Eastern Clackamas news. (Estacada, Or.) 1916-1928, December 30, 1926, Page PAGE 3, Image 3

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GRctÜiJ NEüÎô Ik .iS Wash* ngion’s Early Ae!veai~**es
Mow Assuming New ¿igniti?ne
Brief Resume of Happenings of
the Week Collected ior
Qur Readers.
N ,
A meeting wag he'd at th-> Mill City
garage .las: Saturdcy night for the
purpose of organizing the Mill City
Sun club.
|J fS |H
M onument
Eugene’s first radio broadcasting
staticn is being installed at the Eu­
gene hotel and will be in operation in
about 10 days, it was announced.
f ,
4 J-
R. Roux, fireman at the ninin Coos
Bay Lumber company mill, was killed
when he was caught in an avalanche
of sawdust and chips in the fuel bin.
Meacham, midway between Pendle­
ton and La Grande, was the coldest
town in Oregon during the recent
cold spell, the mercury dropping to
32 below.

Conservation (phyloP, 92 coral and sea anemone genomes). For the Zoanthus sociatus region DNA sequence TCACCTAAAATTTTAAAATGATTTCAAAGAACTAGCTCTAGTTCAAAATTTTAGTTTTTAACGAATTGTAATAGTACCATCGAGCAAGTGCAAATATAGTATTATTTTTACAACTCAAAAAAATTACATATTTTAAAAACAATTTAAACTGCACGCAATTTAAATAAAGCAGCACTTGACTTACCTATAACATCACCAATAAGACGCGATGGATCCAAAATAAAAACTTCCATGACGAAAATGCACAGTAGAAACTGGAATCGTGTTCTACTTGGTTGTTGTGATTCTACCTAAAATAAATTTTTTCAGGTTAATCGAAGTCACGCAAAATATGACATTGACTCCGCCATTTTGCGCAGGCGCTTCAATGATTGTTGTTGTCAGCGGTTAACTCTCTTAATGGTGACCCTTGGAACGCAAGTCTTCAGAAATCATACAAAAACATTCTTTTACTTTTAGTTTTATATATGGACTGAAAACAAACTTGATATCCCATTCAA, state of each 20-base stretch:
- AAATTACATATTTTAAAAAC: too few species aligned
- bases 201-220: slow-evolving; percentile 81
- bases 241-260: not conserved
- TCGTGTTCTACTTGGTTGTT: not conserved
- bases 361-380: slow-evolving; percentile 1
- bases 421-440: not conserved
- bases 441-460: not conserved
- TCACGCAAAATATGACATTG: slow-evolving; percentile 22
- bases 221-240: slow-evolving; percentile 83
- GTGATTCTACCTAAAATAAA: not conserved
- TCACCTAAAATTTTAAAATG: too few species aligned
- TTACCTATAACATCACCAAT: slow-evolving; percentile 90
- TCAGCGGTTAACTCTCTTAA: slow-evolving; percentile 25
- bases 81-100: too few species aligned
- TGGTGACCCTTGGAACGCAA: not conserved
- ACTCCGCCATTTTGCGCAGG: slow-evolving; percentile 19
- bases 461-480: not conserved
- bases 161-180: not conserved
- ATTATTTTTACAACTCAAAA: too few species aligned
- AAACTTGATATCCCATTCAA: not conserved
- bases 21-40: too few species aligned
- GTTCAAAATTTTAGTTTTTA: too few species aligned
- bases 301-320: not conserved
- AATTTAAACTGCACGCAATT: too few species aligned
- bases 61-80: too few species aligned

, ■
The Eugene woolen mills has an
annual payroll of *109 000 and em­
ploys 80 persons throughout the year,
according to Carl Koppe, o'ne of the
owners of the plant.
I :<
v 4 *-’
¡¡ È M il
' V" \
A monument in honor of the men
of Clatsop county who fought for the
United States during the Spanish war
will be erected on ¡he Clatsop county
courthouse grounds next spring.
Thirty-eight government
worked in Oregon during the month
of November and took 389 coyotes,
47 bobcats, cne bear, eight badgers
eight skunks and 12 porcupines.
The population of Oregon farms
decreased from 214,021 to 210,288 in
the five-year interval between 1920
and 1925, according to supplementary
figures from The census bureau.
t ( c>* b -L e
J **H *4 R Y JJ..
Good lookin'? gurraents are made
There has been considerable ar- by using the less worn parts of tv.o
gunient for and against britficiil :r -.rents, ’ ’laid« or checks ave
lighting of poultry houses, some pretty combined v.ith plr.in material,